Date of Award

1987

Degree Type

Thesis

Degree Name

Master of Science in Zoology

Department

Zoology

First Advisor

Frank Heppner

Abstract

Northern Harriers (Circus cyaneus) have experienced serious population declines throughout their breeding range in North America. In the northeastern United States, destruction and degradation of wetland habitats and the reforestation of open lands are the primary factors responsible for their decline. The breeding biology and hunting habitat selection and behavior of harriers in Coos County, New Hampshire, were studied in 1984 and 1985 to provide baseline data on this population for management purposes.

In Coos County, incubation and egg-laying begins in mid-May, the nestling period ranges from late June to early August, and the young fledge from the end of July to mid-August. Nesting season range sizes of females varied from 1.42 to 4.0 km 2. Data on the range sizes of males were incomplete. Harriers nested in old fields and shrub wetlands, in vegetation composed primarily of meadowsweet (Spiraea latifolia) and red-osier dogwood (Cornus stolonifera). The density of breeding birds in 1984 and 1985 ranged from 1 female per 5.0 to 6.7 km 2. Mean fledgling production for the two-year period ranged from 2.6 to 2.7 young per successful nest.

Harriers were observed hunting in hayfields, edges, shrub habitats and forests. Males preferred hayfields over other habitats; females did not show a preference for any particular habitat. Hunting behaviors were observed which have not been reported in the literature, such as diving between trees, circling, and dipping flight. These behaviors were used by both males and females. Males spent more time using transect behavior than other flight types; females showed a preference for transect, circling and border following. Flight altitude was also determined for hunting harriers. Males exhibited a preference for lower flight altitudes; female appeared to spend slightly more time using higher flight altitudes.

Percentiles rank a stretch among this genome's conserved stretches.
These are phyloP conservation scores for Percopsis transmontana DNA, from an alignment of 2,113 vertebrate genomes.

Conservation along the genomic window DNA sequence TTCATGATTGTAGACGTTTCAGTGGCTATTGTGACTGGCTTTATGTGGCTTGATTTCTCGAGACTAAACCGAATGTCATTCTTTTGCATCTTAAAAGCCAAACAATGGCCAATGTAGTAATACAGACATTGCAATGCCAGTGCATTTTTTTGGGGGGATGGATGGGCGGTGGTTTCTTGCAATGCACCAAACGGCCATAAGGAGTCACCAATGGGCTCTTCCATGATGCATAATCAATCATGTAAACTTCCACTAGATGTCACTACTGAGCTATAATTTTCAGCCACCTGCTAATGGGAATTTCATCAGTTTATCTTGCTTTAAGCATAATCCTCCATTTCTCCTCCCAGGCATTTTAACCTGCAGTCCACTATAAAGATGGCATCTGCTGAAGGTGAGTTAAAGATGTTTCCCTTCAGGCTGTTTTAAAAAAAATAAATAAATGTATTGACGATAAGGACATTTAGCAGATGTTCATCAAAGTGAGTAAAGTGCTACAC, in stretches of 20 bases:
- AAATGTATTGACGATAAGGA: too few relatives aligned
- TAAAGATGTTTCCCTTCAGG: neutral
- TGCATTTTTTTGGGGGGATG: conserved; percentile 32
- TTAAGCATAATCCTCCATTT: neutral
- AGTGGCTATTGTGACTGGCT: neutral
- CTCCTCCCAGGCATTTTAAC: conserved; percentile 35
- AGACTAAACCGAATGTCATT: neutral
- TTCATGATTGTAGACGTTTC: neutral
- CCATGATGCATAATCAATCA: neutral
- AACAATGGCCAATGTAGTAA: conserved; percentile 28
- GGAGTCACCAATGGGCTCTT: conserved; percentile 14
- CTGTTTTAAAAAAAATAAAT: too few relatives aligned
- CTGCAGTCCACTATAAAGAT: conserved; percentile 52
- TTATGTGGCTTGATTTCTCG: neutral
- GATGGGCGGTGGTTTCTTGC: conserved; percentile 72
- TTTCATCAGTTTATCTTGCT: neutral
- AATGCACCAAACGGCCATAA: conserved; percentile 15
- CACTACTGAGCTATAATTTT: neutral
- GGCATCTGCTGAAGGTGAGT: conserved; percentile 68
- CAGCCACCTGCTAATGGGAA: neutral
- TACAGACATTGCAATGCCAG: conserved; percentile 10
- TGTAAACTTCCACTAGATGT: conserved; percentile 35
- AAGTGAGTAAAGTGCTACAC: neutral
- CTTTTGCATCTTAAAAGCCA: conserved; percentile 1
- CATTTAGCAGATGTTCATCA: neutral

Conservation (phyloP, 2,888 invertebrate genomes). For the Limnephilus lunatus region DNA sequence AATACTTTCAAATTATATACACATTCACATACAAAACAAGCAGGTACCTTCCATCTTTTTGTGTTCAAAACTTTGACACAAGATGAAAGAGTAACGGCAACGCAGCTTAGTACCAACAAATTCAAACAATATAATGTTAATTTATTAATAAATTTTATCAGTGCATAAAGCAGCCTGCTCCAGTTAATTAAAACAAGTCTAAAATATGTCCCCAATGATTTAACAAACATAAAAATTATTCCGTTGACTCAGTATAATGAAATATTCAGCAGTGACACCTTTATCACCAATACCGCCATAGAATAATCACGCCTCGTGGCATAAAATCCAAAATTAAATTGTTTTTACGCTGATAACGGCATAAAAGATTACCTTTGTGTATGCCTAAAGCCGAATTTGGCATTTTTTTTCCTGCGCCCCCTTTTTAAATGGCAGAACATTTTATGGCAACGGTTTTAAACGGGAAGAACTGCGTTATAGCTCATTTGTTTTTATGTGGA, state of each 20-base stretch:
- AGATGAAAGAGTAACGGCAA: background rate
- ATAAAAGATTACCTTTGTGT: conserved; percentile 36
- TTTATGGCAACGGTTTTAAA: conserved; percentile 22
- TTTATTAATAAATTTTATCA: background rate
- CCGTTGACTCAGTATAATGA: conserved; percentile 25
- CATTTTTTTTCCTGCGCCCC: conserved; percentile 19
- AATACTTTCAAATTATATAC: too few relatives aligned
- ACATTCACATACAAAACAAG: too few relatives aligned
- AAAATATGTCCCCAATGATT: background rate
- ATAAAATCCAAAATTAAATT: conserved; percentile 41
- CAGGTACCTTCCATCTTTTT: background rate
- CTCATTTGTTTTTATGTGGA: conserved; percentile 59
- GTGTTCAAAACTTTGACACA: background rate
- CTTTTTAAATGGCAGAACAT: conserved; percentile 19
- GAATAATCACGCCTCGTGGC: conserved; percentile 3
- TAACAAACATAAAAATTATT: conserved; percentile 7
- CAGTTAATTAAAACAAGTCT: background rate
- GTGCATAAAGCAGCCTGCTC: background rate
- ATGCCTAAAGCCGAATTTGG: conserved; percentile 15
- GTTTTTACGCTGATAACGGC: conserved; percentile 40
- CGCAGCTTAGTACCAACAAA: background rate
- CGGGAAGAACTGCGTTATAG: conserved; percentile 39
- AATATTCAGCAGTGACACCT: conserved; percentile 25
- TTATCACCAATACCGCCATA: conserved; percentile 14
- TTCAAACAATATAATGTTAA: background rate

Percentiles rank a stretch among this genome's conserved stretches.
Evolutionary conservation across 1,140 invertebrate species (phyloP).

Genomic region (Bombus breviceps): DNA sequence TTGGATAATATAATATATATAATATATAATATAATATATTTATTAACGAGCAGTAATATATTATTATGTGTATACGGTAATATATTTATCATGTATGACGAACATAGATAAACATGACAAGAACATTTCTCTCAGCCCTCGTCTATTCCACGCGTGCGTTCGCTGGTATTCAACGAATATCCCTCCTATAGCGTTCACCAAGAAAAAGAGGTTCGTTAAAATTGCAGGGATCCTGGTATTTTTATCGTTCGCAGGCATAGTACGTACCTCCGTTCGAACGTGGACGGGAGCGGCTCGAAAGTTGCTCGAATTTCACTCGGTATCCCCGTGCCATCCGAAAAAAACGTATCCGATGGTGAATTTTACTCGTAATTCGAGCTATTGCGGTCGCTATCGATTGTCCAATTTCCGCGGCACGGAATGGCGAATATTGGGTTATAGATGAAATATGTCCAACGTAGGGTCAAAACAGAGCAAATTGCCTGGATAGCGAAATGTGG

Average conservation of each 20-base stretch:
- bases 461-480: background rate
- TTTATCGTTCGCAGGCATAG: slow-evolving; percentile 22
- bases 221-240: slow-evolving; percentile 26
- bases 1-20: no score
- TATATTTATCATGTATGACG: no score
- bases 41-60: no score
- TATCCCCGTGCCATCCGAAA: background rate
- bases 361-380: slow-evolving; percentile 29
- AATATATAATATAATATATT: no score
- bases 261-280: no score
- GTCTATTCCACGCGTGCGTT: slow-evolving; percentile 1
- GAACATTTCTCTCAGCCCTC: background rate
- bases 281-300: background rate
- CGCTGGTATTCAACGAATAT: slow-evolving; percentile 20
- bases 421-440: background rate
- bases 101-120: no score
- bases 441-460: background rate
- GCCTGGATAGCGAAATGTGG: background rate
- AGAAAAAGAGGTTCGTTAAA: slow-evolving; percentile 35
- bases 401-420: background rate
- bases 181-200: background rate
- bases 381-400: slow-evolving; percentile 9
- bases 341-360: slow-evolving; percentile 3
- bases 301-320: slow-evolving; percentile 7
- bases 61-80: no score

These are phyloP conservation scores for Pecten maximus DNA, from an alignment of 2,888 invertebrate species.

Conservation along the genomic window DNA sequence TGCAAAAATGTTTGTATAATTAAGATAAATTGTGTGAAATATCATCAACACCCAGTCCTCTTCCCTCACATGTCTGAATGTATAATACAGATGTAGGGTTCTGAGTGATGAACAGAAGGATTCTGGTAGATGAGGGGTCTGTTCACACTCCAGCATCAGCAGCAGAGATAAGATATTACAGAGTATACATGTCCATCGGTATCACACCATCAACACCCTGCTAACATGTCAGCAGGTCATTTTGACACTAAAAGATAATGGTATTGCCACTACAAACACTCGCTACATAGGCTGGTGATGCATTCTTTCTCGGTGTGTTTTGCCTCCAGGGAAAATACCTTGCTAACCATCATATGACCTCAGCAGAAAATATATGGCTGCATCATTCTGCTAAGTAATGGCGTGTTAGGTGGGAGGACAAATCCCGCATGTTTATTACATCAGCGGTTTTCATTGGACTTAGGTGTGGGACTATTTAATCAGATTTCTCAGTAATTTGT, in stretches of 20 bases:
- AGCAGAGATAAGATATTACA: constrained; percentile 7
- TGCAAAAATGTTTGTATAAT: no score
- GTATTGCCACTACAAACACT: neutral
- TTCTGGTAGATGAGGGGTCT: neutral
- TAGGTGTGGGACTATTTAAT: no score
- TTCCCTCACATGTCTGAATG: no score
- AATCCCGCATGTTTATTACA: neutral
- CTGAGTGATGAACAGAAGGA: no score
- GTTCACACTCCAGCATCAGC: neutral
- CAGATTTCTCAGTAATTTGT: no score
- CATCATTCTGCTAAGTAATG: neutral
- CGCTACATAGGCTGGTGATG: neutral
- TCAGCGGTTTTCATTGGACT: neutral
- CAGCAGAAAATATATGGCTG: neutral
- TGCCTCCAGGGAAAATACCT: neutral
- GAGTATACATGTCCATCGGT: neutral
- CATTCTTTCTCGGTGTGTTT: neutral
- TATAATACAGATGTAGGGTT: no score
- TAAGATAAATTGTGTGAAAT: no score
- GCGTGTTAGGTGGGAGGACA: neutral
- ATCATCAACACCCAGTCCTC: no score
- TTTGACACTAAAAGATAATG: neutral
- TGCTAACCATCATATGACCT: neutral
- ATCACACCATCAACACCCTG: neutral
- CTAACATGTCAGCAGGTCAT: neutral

Small mammal populations were sampled by live-trapping in several habitat types in 1985. Capture success was 1.5% for five fields. Small mammal abundance during 1985 appeared low in the habitats sampled. Pellets and prey remains were collected from four nests in 1985. On a qualitative basis, small mammals (subfamily Microtinae) were the most important prey item, with small- and medium-sized birds second.

A management plan for harriers in Coos County would be difficult to implement because most land is privately owned. Landowner agreements may provide some protection to nesting birds. In other parts of New England and the Northeast, suitable breeding habitat should be surveyed for breeding harriers. Where possible, areas which support breeding populations should be protected from development.

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